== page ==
Updated 2:27 p.m. Wednesday with statement from California Gov. Jerry Brown.
U.S. Ambassador J. Christopher Stevens, who was killed on Sept. 11 during an atttack at the embassy in Libya, grew up in California, according to his official government biography.
Stevens was one of four American officials killed during Tuesday's attack, which authorities believe may have been planned and executed using simultaneous protests in Cairo, Egypt as a cover, according to a New York Times report.
The slain ambassador was born and raised in northern California, graduating from UC Berkeley in 1982 and receiving his J.D. from the UC Hastings College of the Law in San Francisco in 1989. He began his career in the Foreign Service in 1991 and had been the ambassador to Libya since May 2012, helping build relations after the fall and death of the country's leader, Moammar Gadhafi, according to a U.S. Department of State biography.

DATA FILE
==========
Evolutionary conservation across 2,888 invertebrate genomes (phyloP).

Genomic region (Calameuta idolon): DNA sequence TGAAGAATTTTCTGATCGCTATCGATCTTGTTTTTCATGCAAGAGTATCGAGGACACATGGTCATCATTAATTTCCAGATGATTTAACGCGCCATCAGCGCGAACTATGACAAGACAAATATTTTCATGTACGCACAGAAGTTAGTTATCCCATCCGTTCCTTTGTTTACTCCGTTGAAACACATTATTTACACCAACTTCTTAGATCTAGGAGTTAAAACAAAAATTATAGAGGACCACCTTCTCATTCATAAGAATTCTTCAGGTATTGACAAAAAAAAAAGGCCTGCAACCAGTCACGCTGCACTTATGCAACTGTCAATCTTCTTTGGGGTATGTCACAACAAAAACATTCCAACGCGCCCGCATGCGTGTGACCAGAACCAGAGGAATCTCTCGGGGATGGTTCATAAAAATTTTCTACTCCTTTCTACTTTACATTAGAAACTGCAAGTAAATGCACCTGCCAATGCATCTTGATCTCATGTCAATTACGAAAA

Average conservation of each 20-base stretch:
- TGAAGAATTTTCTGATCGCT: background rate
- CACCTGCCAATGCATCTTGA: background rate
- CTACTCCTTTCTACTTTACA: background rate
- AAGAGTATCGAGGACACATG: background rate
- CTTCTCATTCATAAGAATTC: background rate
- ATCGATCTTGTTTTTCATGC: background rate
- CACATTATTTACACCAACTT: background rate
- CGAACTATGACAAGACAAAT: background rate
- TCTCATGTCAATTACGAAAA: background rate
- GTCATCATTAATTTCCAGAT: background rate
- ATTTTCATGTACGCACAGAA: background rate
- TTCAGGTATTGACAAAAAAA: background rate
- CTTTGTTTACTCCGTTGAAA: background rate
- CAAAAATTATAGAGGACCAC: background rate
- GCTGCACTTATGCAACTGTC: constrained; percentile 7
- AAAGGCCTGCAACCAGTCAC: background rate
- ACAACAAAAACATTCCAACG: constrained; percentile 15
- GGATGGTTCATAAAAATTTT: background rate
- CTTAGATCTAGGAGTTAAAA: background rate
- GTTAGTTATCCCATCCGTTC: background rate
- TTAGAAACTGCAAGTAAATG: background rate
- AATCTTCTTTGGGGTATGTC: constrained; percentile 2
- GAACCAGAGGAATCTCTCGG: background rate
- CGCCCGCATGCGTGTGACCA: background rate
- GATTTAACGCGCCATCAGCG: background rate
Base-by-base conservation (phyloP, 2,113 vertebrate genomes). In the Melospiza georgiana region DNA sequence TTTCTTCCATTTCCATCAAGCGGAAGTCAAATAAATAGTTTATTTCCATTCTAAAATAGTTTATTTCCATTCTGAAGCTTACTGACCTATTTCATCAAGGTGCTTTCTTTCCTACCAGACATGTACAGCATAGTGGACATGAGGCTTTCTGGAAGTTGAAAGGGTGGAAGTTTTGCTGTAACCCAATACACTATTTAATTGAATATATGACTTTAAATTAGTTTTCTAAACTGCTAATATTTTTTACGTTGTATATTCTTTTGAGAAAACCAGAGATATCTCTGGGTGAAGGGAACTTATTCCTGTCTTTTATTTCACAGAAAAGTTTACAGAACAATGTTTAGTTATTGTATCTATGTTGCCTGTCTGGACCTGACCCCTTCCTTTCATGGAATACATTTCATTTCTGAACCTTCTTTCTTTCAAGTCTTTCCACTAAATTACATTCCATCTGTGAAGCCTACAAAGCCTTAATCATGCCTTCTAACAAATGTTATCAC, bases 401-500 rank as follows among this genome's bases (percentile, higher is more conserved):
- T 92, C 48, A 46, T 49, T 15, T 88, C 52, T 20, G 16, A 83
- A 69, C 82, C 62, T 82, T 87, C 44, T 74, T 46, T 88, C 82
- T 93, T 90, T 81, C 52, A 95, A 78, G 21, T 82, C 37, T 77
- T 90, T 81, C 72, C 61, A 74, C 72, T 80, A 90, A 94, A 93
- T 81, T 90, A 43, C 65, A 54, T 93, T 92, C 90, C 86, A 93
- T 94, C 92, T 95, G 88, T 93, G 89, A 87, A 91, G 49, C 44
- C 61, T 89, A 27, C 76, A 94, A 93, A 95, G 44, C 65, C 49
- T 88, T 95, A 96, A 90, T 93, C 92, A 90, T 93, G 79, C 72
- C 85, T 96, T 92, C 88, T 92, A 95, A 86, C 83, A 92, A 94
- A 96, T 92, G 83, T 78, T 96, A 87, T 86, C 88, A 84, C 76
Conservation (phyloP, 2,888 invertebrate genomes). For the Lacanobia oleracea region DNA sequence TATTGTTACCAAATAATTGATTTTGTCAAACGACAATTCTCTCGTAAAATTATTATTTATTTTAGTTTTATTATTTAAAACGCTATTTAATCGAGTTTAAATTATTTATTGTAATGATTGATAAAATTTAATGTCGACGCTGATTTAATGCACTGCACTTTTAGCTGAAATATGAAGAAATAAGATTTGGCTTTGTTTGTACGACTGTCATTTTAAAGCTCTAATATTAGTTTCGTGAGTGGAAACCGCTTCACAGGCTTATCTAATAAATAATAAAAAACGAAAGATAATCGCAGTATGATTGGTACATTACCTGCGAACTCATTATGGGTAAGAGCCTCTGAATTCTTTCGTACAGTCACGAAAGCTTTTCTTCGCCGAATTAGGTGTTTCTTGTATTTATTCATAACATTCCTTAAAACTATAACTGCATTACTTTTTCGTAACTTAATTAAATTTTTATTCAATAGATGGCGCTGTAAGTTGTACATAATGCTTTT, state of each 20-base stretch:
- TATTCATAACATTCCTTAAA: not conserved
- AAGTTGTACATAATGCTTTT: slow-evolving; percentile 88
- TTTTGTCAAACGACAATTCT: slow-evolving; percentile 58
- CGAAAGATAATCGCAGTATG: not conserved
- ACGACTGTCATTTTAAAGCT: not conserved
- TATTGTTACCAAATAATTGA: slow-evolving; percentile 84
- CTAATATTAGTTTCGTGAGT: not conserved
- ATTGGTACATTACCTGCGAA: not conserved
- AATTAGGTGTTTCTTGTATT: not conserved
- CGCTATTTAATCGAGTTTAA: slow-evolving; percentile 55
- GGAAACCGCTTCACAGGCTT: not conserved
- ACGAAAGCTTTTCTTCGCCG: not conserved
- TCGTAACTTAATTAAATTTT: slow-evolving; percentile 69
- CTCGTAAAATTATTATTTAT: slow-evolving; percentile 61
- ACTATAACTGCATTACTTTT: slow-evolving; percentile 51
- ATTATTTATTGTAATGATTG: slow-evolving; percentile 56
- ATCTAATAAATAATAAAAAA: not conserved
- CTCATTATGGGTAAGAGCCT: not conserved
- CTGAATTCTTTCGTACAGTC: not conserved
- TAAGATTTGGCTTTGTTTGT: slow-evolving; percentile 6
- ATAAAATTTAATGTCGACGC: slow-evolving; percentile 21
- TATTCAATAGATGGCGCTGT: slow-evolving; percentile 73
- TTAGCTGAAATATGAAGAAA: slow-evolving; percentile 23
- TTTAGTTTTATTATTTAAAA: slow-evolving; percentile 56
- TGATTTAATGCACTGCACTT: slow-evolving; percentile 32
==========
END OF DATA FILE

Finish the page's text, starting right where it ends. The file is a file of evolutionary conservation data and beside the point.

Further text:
In remarks Wednesday, President Barack Obama said Libyan security personnel helped Americans fight back against the attackers and carried Stevens' body to a hospital.
"It's especially tragic that Chris Stevens died in Benghazi because it is a city that he helped to save," Obama said. "With characteristic skill, courage, and resolve, he built partnerships with Libyan revolutionaries, and helped them as they planned to build a new Libya. When the Qaddafi regime came to an end, Chris was there to serve as our ambassador to the new Libya, and he worked tirelessly to support this young democracy.
"He was a role model to all who worked with him and to the young diplomats who aspire to walk in his footsteps."
Gov. Jerry Brown also issued a statement about Stevens' death:
"All Californians mourn the loss of Ambassador Christopher Stevens and the other three Americans killed in Libya on September 11. As a graduate of Piedmont High School and UC Berkeley, Ambassador Stevens represented the very best that California and the United States have to offer. His dedicated service to our country and our world will never be forgotten."